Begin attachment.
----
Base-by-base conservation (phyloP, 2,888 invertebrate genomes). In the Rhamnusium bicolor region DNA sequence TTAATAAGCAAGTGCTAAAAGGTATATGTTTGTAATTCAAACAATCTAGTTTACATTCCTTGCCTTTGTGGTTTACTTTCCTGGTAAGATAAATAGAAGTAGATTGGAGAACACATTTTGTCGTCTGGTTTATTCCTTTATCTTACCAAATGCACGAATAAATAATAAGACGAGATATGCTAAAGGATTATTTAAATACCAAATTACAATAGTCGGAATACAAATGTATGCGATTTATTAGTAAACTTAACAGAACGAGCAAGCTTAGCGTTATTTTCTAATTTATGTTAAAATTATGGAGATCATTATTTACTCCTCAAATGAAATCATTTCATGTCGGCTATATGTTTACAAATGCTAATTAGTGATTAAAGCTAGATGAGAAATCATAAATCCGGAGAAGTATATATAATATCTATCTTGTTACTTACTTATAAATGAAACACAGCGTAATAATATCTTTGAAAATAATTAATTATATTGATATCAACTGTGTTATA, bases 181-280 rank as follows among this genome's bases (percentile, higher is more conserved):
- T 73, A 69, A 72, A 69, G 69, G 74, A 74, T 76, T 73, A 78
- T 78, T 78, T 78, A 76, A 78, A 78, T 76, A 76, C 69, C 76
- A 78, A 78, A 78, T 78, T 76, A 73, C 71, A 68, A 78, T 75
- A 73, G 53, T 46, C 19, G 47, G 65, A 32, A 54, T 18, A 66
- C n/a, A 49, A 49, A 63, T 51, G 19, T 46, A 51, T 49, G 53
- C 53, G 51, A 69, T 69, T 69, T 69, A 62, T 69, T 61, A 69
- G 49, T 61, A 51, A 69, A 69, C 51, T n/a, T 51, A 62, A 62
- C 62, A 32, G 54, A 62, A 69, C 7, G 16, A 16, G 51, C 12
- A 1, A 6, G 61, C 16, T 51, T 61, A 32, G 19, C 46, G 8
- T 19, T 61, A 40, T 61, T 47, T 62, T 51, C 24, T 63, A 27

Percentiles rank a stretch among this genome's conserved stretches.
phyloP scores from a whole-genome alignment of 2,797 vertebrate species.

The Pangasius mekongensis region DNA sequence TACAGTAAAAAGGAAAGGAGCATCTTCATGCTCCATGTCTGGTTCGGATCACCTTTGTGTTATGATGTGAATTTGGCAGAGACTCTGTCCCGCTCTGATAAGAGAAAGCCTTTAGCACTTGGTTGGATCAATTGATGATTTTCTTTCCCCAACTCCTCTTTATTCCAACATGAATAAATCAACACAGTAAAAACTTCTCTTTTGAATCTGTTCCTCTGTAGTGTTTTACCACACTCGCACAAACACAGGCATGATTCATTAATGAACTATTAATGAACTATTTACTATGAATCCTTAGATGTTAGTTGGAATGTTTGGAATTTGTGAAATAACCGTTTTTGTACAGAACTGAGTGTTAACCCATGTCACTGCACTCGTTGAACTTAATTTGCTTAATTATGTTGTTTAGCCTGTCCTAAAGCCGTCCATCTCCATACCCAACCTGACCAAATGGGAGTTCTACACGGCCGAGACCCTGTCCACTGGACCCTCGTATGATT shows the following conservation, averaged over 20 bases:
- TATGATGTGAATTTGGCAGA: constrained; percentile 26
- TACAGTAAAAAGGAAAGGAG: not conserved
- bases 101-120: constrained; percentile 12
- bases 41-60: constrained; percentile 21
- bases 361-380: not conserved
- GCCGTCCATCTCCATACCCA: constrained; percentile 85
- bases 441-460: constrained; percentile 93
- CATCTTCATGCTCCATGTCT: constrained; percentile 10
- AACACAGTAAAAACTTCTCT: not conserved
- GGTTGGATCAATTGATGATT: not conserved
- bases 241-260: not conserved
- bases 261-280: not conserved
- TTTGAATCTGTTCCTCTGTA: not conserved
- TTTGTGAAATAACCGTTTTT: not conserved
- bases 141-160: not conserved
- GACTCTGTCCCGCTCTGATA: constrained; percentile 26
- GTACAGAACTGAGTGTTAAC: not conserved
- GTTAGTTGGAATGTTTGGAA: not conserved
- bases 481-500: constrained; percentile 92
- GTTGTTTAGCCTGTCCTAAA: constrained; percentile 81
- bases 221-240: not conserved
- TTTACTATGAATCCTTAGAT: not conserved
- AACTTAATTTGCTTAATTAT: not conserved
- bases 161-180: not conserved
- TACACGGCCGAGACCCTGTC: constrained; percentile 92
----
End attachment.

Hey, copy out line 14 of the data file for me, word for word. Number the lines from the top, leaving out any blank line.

The Pangasius mekongensis region DNA sequence TACAGTAAAAAGGAAAGGAGCATCTTCATGCTCCATGTCTGGTTCGGATCACCTTTGTGTTATGATGTGAATTTGGCAGAGACTCTGTCCCGCTCTGATAAGAGAAAGCCTTTAGCACTTGGTTGGATCAATTGATGATTTTCTTTCCCCAACTCCTCTTTATTCCAACATGAATAAATCAACACAGTAAAAACTTCTCTTTTGAATCTGTTCCTCTGTAGTGTTTTACCACACTCGCACAAACACAGGCATGATTCATTAATGAACTATTAATGAACTATTTACTATGAATCCTTAGATGTTAGTTGGAATGTTTGGAATTTGTGAAATAACCGTTTTTGTACAGAACTGAGTGTTAACCCATGTCACTGCACTCGTTGAACTTAATTTGCTTAATTATGTTGTTTAGCCTGTCCTAAAGCCGTCCATCTCCATACCCAACCTGACCAAATGGGAGTTCTACACGGCCGAGACCCTGTCCACTGGACCCTCGTATGATT shows the following conservation, averaged over 20 bases: